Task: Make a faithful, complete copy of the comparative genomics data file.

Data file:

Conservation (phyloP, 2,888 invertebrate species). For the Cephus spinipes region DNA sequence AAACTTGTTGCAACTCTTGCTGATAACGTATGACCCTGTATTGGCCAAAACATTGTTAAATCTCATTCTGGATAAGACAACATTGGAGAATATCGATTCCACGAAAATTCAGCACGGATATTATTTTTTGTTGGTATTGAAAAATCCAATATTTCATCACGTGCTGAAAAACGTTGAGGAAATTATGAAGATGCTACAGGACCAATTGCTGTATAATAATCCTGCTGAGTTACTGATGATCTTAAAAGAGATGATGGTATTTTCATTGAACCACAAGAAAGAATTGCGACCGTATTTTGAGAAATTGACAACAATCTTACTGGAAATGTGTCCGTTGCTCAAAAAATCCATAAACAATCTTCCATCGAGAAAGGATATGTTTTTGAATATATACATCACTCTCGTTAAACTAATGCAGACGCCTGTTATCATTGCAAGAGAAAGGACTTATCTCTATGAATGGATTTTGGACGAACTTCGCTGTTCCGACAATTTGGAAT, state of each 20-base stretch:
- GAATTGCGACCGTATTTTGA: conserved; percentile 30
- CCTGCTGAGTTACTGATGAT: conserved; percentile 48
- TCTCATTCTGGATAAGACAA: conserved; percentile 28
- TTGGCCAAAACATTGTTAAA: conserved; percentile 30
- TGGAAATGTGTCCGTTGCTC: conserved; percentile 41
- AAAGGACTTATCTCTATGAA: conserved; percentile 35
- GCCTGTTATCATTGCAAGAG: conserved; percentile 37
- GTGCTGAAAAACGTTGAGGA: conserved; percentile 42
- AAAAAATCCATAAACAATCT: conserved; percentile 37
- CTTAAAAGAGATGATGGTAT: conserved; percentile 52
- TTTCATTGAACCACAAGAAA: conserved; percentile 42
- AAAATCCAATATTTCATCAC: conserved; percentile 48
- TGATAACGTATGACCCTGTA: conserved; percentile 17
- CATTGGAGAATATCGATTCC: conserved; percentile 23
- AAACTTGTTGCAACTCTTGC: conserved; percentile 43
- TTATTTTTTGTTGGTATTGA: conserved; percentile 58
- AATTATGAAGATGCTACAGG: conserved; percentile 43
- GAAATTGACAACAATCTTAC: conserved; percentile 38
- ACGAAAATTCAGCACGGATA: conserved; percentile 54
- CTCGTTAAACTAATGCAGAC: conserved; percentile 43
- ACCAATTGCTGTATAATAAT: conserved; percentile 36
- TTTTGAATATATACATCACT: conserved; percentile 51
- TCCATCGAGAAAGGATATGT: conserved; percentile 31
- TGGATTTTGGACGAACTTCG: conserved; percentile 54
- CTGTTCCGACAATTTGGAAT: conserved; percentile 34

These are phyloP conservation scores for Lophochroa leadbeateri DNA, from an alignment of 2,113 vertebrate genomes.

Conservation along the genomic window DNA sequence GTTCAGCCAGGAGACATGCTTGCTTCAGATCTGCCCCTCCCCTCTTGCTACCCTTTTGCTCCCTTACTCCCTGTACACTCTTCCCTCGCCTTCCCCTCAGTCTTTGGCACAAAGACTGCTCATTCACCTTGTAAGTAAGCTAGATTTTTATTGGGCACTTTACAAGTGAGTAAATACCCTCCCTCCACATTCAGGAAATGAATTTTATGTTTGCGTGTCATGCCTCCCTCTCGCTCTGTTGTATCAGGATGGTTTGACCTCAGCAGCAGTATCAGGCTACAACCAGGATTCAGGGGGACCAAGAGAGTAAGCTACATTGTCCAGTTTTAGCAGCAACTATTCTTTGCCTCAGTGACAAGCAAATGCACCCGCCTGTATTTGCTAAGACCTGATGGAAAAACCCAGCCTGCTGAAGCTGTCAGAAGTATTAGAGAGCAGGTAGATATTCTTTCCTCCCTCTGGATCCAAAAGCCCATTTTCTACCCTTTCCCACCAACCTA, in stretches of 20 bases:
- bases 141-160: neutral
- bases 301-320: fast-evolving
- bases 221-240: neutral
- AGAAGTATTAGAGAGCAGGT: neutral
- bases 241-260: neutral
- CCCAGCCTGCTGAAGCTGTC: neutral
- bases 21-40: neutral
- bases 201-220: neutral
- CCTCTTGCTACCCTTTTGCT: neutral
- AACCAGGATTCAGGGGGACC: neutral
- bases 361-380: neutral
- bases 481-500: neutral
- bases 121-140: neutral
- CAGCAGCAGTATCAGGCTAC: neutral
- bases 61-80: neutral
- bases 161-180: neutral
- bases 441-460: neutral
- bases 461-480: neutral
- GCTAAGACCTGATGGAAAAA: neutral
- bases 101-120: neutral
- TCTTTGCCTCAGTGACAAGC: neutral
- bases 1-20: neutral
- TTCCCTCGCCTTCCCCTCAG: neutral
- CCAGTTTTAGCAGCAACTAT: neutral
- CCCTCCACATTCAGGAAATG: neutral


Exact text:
Conservation (phyloP, 2,888 invertebrate species). For the Cephus spinipes region DNA sequence AAACTTGTTGCAACTCTTGCTGATAACGTATGACCCTGTATTGGCCAAAACATTGTTAAATCTCATTCTGGATAAGACAACATTGGAGAATATCGATTCCACGAAAATTCAGCACGGATATTATTTTTTGTTGGTATTGAAAAATCCAATATTTCATCACGTGCTGAAAAACGTTGAGGAAATTATGAAGATGCTACAGGACCAATTGCTGTATAATAATCCTGCTGAGTTACTGATGATCTTAAAAGAGATGATGGTATTTTCATTGAACCACAAGAAAGAATTGCGACCGTATTTTGAGAAATTGACAACAATCTTACTGGAAATGTGTCCGTTGCTCAAAAAATCCATAAACAATCTTCCATCGAGAAAGGATATGTTTTTGAATATATACATCACTCTCGTTAAACTAATGCAGACGCCTGTTATCATTGCAAGAGAAAGGACTTATCTCTATGAATGGATTTTGGACGAACTTCGCTGTTCCGACAATTTGGAAT, state of each 20-base stretch:
- GAATTGCGACCGTATTTTGA: conserved; percentile 30
- CCTGCTGAGTTACTGATGAT: conserved; percentile 48
- TCTCATTCTGGATAAGACAA: conserved; percentile 28
- TTGGCCAAAACATTGTTAAA: conserved; percentile 30
- TGGAAATGTGTCCGTTGCTC: conserved; percentile 41
- AAAGGACTTATCTCTATGAA: conserved; percentile 35
- GCCTGTTATCATTGCAAGAG: conserved; percentile 37
- GTGCTGAAAAACGTTGAGGA: conserved; percentile 42
- AAAAAATCCATAAACAATCT: conserved; percentile 37
- CTTAAAAGAGATGATGGTAT: conserved; percentile 52
- TTTCATTGAACCACAAGAAA: conserved; percentile 42
- AAAATCCAATATTTCATCAC: conserved; percentile 48
- TGATAACGTATGACCCTGTA: conserved; percentile 17
- CATTGGAGAATATCGATTCC: conserved; percentile 23
- AAACTTGTTGCAACTCTTGC: conserved; percentile 43
- TTATTTTTTGTTGGTATTGA: conserved; percentile 58
- AATTATGAAGATGCTACAGG: conserved; percentile 43
- GAAATTGACAACAATCTTAC: conserved; percentile 38
- ACGAAAATTCAGCACGGATA: conserved; percentile 54
- CTCGTTAAACTAATGCAGAC: conserved; percentile 43
- ACCAATTGCTGTATAATAAT: conserved; percentile 36
- TTTTGAATATATACATCACT: conserved; percentile 51
- TCCATCGAGAAAGGATATGT: conserved; percentile 31
- TGGATTTTGGACGAACTTCG: conserved; percentile 54
- CTGTTCCGACAATTTGGAAT: conserved; percentile 34

These are phyloP conservation scores for Lophochroa leadbeateri DNA, from an alignment of 2,113 vertebrate genomes.

Conservation along the genomic window DNA sequence GTTCAGCCAGGAGACATGCTTGCTTCAGATCTGCCCCTCCCCTCTTGCTACCCTTTTGCTCCCTTACTCCCTGTACACTCTTCCCTCGCCTTCCCCTCAGTCTTTGGCACAAAGACTGCTCATTCACCTTGTAAGTAAGCTAGATTTTTATTGGGCACTTTACAAGTGAGTAAATACCCTCCCTCCACATTCAGGAAATGAATTTTATGTTTGCGTGTCATGCCTCCCTCTCGCTCTGTTGTATCAGGATGGTTTGACCTCAGCAGCAGTATCAGGCTACAACCAGGATTCAGGGGGACCAAGAGAGTAAGCTACATTGTCCAGTTTTAGCAGCAACTATTCTTTGCCTCAGTGACAAGCAAATGCACCCGCCTGTATTTGCTAAGACCTGATGGAAAAACCCAGCCTGCTGAAGCTGTCAGAAGTATTAGAGAGCAGGTAGATATTCTTTCCTCCCTCTGGATCCAAAAGCCCATTTTCTACCCTTTCCCACCAACCTA, in stretches of 20 bases:
- bases 141-160: neutral
- bases 301-320: fast-evolving
- bases 221-240: neutral
- AGAAGTATTAGAGAGCAGGT: neutral
- bases 241-260: neutral
- CCCAGCCTGCTGAAGCTGTC: neutral
- bases 21-40: neutral
- bases 201-220: neutral
- CCTCTTGCTACCCTTTTGCT: neutral
- AACCAGGATTCAGGGGGACC: neutral
- bases 361-380: neutral
- bases 481-500: neutral
- bases 121-140: neutral
- CAGCAGCAGTATCAGGCTAC: neutral
- bases 61-80: neutral
- bases 161-180: neutral
- bases 441-460: neutral
- bases 461-480: neutral
- GCTAAGACCTGATGGAAAAA: neutral
- bases 101-120: neutral
- TCTTTGCCTCAGTGACAAGC: neutral
- bases 1-20: neutral
- TTCCCTCGCCTTCCCCTCAG: neutral
- CCAGTTTTAGCAGCAACTAT: neutral
- CCCTCCACATTCAGGAAATG: neutral